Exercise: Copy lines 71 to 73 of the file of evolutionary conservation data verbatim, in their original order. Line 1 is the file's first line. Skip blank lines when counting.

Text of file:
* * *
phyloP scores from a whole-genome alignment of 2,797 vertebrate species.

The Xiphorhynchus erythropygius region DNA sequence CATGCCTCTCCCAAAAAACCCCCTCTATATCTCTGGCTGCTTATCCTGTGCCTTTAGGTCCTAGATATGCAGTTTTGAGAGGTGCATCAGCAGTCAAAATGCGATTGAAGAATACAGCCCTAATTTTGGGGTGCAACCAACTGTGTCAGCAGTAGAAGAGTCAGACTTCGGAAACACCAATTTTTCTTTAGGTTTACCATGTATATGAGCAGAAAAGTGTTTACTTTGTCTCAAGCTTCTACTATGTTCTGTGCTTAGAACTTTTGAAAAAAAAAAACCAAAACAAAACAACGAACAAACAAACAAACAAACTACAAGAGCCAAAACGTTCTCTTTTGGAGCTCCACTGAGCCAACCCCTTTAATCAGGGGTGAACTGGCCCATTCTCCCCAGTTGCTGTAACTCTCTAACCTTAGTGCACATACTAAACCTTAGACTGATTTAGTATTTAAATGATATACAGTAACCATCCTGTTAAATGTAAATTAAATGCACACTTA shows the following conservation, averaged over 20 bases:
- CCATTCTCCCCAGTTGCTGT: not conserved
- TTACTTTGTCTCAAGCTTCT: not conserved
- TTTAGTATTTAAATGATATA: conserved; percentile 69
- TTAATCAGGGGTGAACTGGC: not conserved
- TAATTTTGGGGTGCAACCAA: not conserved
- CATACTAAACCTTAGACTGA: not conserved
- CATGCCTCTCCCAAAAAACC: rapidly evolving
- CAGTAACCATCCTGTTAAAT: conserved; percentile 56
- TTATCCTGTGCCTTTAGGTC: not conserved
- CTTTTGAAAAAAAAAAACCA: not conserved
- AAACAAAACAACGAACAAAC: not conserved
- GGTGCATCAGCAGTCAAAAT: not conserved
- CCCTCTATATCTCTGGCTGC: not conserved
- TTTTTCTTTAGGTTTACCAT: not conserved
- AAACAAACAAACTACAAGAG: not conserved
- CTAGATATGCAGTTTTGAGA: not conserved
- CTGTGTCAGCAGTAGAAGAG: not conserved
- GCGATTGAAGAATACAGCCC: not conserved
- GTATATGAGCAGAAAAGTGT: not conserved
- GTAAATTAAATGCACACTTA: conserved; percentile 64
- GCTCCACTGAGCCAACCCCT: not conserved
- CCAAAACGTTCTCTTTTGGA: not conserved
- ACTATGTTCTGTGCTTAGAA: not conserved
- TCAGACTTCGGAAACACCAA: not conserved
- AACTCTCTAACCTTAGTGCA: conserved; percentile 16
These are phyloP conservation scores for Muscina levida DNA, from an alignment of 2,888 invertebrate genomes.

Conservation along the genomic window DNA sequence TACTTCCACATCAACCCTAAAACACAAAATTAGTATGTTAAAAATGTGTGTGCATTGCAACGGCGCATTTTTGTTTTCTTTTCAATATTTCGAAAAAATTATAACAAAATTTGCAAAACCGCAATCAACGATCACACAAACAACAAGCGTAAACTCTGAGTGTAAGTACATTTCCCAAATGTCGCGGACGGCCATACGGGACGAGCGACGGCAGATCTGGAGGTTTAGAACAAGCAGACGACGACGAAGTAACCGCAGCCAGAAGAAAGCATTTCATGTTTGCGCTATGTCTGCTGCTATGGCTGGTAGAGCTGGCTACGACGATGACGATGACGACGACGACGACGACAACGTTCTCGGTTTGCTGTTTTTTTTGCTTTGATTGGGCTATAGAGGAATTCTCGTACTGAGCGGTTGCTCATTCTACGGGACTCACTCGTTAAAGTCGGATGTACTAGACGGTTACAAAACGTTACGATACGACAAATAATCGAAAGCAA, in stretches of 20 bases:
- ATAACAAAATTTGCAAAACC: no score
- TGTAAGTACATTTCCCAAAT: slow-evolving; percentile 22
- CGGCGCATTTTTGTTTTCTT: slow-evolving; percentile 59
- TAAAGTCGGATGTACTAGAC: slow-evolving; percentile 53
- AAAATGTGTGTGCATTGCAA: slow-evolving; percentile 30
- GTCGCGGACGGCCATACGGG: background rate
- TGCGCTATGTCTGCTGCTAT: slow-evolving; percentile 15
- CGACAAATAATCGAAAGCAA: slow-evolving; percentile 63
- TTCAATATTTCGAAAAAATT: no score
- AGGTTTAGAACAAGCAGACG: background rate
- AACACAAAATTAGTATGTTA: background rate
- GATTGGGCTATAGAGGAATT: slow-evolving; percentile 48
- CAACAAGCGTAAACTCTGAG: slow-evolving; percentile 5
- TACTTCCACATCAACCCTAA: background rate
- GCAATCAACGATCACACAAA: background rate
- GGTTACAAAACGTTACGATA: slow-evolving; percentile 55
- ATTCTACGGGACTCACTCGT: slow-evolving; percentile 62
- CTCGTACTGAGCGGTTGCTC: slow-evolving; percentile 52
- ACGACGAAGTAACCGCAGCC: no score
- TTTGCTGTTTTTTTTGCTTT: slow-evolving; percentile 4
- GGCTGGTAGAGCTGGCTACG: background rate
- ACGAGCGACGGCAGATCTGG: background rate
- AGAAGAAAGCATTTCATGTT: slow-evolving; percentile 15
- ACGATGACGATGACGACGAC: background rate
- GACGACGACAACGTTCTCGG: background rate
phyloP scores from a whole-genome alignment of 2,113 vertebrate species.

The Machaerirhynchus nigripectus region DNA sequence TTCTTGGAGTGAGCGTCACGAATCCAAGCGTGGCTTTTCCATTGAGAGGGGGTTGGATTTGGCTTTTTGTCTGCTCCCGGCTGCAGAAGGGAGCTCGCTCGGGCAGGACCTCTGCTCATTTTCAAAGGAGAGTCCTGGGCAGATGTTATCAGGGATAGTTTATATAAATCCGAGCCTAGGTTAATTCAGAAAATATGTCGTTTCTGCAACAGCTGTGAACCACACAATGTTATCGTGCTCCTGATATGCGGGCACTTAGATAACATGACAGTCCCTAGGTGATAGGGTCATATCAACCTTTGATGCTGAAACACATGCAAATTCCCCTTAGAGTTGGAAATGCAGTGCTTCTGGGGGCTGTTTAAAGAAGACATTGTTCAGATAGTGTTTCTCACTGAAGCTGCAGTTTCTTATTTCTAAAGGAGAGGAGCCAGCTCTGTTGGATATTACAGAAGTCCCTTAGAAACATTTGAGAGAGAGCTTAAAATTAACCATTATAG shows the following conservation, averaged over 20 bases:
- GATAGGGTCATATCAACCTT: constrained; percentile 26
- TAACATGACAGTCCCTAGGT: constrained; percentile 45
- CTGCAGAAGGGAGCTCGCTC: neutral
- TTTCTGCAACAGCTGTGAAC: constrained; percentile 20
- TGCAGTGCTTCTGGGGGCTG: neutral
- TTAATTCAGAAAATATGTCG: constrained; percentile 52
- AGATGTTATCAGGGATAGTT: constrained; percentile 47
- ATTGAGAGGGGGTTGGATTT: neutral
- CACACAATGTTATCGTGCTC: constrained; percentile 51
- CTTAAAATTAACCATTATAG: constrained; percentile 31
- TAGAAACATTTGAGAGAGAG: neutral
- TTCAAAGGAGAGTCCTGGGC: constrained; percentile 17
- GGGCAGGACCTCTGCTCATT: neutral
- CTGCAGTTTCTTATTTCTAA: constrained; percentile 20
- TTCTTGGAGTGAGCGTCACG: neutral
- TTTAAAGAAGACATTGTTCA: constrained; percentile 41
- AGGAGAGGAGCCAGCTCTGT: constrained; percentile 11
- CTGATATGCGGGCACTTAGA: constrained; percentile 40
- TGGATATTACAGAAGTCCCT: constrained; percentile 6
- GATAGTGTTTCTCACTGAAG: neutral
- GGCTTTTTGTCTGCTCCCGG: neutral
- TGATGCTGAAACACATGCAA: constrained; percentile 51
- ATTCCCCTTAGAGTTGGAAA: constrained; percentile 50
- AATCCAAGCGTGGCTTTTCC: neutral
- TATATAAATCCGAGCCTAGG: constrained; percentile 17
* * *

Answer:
- TTCTTGGAGTGAGCGTCACG: neutral
- TTTAAAGAAGACATTGTTCA: constrained; percentile 41
- AGGAGAGGAGCCAGCTCTGT: constrained; percentile 11